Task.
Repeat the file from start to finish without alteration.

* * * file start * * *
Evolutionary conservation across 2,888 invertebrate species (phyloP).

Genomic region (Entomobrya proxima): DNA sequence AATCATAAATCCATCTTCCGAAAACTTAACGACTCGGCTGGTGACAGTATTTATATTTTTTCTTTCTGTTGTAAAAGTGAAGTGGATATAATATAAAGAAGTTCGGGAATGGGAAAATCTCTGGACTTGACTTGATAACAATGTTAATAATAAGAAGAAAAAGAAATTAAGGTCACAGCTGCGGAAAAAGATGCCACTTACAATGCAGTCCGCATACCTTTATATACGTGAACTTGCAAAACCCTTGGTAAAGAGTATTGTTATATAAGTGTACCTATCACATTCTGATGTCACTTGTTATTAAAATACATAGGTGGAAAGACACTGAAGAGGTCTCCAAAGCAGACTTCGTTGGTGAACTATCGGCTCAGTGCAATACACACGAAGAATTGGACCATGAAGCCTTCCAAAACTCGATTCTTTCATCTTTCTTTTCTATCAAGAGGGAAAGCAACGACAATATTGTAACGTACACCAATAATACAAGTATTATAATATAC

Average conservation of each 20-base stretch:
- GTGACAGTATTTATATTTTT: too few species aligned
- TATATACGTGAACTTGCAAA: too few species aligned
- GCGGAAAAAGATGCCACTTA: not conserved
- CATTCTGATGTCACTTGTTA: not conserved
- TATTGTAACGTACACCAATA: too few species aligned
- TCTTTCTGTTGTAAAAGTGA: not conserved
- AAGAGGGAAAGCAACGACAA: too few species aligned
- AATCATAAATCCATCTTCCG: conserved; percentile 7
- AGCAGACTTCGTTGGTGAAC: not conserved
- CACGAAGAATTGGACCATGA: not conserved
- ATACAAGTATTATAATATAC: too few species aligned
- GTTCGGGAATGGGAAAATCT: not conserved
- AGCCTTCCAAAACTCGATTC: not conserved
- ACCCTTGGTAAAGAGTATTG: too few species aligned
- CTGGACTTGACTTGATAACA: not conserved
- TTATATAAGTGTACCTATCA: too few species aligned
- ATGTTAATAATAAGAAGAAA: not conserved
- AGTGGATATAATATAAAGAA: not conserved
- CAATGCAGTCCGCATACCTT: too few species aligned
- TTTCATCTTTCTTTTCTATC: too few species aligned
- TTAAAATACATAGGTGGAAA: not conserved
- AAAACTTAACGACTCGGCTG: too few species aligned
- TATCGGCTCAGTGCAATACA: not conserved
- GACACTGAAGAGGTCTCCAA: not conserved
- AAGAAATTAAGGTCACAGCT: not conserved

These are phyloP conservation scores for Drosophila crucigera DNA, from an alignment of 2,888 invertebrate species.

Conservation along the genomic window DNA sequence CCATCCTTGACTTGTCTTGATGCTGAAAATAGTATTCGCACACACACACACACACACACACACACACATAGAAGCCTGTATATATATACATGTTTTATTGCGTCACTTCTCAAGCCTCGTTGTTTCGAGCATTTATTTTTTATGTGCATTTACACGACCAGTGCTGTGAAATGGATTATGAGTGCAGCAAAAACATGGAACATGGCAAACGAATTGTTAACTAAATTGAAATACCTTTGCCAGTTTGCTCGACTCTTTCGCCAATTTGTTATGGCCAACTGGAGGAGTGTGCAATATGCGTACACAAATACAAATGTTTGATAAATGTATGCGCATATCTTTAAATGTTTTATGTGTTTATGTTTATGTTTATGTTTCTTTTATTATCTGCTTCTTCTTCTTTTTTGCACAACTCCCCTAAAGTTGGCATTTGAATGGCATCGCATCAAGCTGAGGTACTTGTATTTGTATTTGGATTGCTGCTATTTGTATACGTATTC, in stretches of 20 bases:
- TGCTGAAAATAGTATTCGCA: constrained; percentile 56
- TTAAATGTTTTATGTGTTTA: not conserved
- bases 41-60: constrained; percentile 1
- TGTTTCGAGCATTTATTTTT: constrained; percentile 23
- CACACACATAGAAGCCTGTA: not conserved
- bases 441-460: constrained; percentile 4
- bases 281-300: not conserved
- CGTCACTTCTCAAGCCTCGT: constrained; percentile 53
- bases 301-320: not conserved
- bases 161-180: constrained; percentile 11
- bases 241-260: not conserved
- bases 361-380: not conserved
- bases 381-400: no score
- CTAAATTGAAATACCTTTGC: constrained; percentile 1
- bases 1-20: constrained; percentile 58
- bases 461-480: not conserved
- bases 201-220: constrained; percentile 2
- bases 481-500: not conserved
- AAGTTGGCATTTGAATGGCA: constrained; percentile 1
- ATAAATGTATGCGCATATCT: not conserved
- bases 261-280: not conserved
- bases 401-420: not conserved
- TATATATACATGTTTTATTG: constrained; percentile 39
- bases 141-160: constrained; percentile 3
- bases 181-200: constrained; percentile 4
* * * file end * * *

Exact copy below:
Evolutionary conservation across 2,888 invertebrate species (phyloP).

Genomic region (Entomobrya proxima): DNA sequence AATCATAAATCCATCTTCCGAAAACTTAACGACTCGGCTGGTGACAGTATTTATATTTTTTCTTTCTGTTGTAAAAGTGAAGTGGATATAATATAAAGAAGTTCGGGAATGGGAAAATCTCTGGACTTGACTTGATAACAATGTTAATAATAAGAAGAAAAAGAAATTAAGGTCACAGCTGCGGAAAAAGATGCCACTTACAATGCAGTCCGCATACCTTTATATACGTGAACTTGCAAAACCCTTGGTAAAGAGTATTGTTATATAAGTGTACCTATCACATTCTGATGTCACTTGTTATTAAAATACATAGGTGGAAAGACACTGAAGAGGTCTCCAAAGCAGACTTCGTTGGTGAACTATCGGCTCAGTGCAATACACACGAAGAATTGGACCATGAAGCCTTCCAAAACTCGATTCTTTCATCTTTCTTTTCTATCAAGAGGGAAAGCAACGACAATATTGTAACGTACACCAATAATACAAGTATTATAATATAC

Average conservation of each 20-base stretch:
- GTGACAGTATTTATATTTTT: too few species aligned
- TATATACGTGAACTTGCAAA: too few species aligned
- GCGGAAAAAGATGCCACTTA: not conserved
- CATTCTGATGTCACTTGTTA: not conserved
- TATTGTAACGTACACCAATA: too few species aligned
- TCTTTCTGTTGTAAAAGTGA: not conserved
- AAGAGGGAAAGCAACGACAA: too few species aligned
- AATCATAAATCCATCTTCCG: conserved; percentile 7
- AGCAGACTTCGTTGGTGAAC: not conserved
- CACGAAGAATTGGACCATGA: not conserved
- ATACAAGTATTATAATATAC: too few species aligned
- GTTCGGGAATGGGAAAATCT: not conserved
- AGCCTTCCAAAACTCGATTC: not conserved
- ACCCTTGGTAAAGAGTATTG: too few species aligned
- CTGGACTTGACTTGATAACA: not conserved
- TTATATAAGTGTACCTATCA: too few species aligned
- ATGTTAATAATAAGAAGAAA: not conserved
- AGTGGATATAATATAAAGAA: not conserved
- CAATGCAGTCCGCATACCTT: too few species aligned
- TTTCATCTTTCTTTTCTATC: too few species aligned
- TTAAAATACATAGGTGGAAA: not conserved
- AAAACTTAACGACTCGGCTG: too few species aligned
- TATCGGCTCAGTGCAATACA: not conserved
- GACACTGAAGAGGTCTCCAA: not conserved
- AAGAAATTAAGGTCACAGCT: not conserved

These are phyloP conservation scores for Drosophila crucigera DNA, from an alignment of 2,888 invertebrate species.

Conservation along the genomic window DNA sequence CCATCCTTGACTTGTCTTGATGCTGAAAATAGTATTCGCACACACACACACACACACACACACACACATAGAAGCCTGTATATATATACATGTTTTATTGCGTCACTTCTCAAGCCTCGTTGTTTCGAGCATTTATTTTTTATGTGCATTTACACGACCAGTGCTGTGAAATGGATTATGAGTGCAGCAAAAACATGGAACATGGCAAACGAATTGTTAACTAAATTGAAATACCTTTGCCAGTTTGCTCGACTCTTTCGCCAATTTGTTATGGCCAACTGGAGGAGTGTGCAATATGCGTACACAAATACAAATGTTTGATAAATGTATGCGCATATCTTTAAATGTTTTATGTGTTTATGTTTATGTTTATGTTTCTTTTATTATCTGCTTCTTCTTCTTTTTTGCACAACTCCCCTAAAGTTGGCATTTGAATGGCATCGCATCAAGCTGAGGTACTTGTATTTGTATTTGGATTGCTGCTATTTGTATACGTATTC, in stretches of 20 bases:
- TGCTGAAAATAGTATTCGCA: constrained; percentile 56
- TTAAATGTTTTATGTGTTTA: not conserved
- bases 41-60: constrained; percentile 1
- TGTTTCGAGCATTTATTTTT: constrained; percentile 23
- CACACACATAGAAGCCTGTA: not conserved
- bases 441-460: constrained; percentile 4
- bases 281-300: not conserved
- CGTCACTTCTCAAGCCTCGT: constrained; percentile 53
- bases 301-320: not conserved
- bases 161-180: constrained; percentile 11
- bases 241-260: not conserved
- bases 361-380: not conserved
- bases 381-400: no score
- CTAAATTGAAATACCTTTGC: constrained; percentile 1
- bases 1-20: constrained; percentile 58
- bases 461-480: not conserved
- bases 201-220: constrained; percentile 2
- bases 481-500: not conserved
- AAGTTGGCATTTGAATGGCA: constrained; percentile 1
- ATAAATGTATGCGCATATCT: not conserved
- bases 261-280: not conserved
- bases 401-420: not conserved
- TATATATACATGTTTTATTG: constrained; percentile 39
- bases 141-160: constrained; percentile 3
- bases 181-200: constrained; percentile 4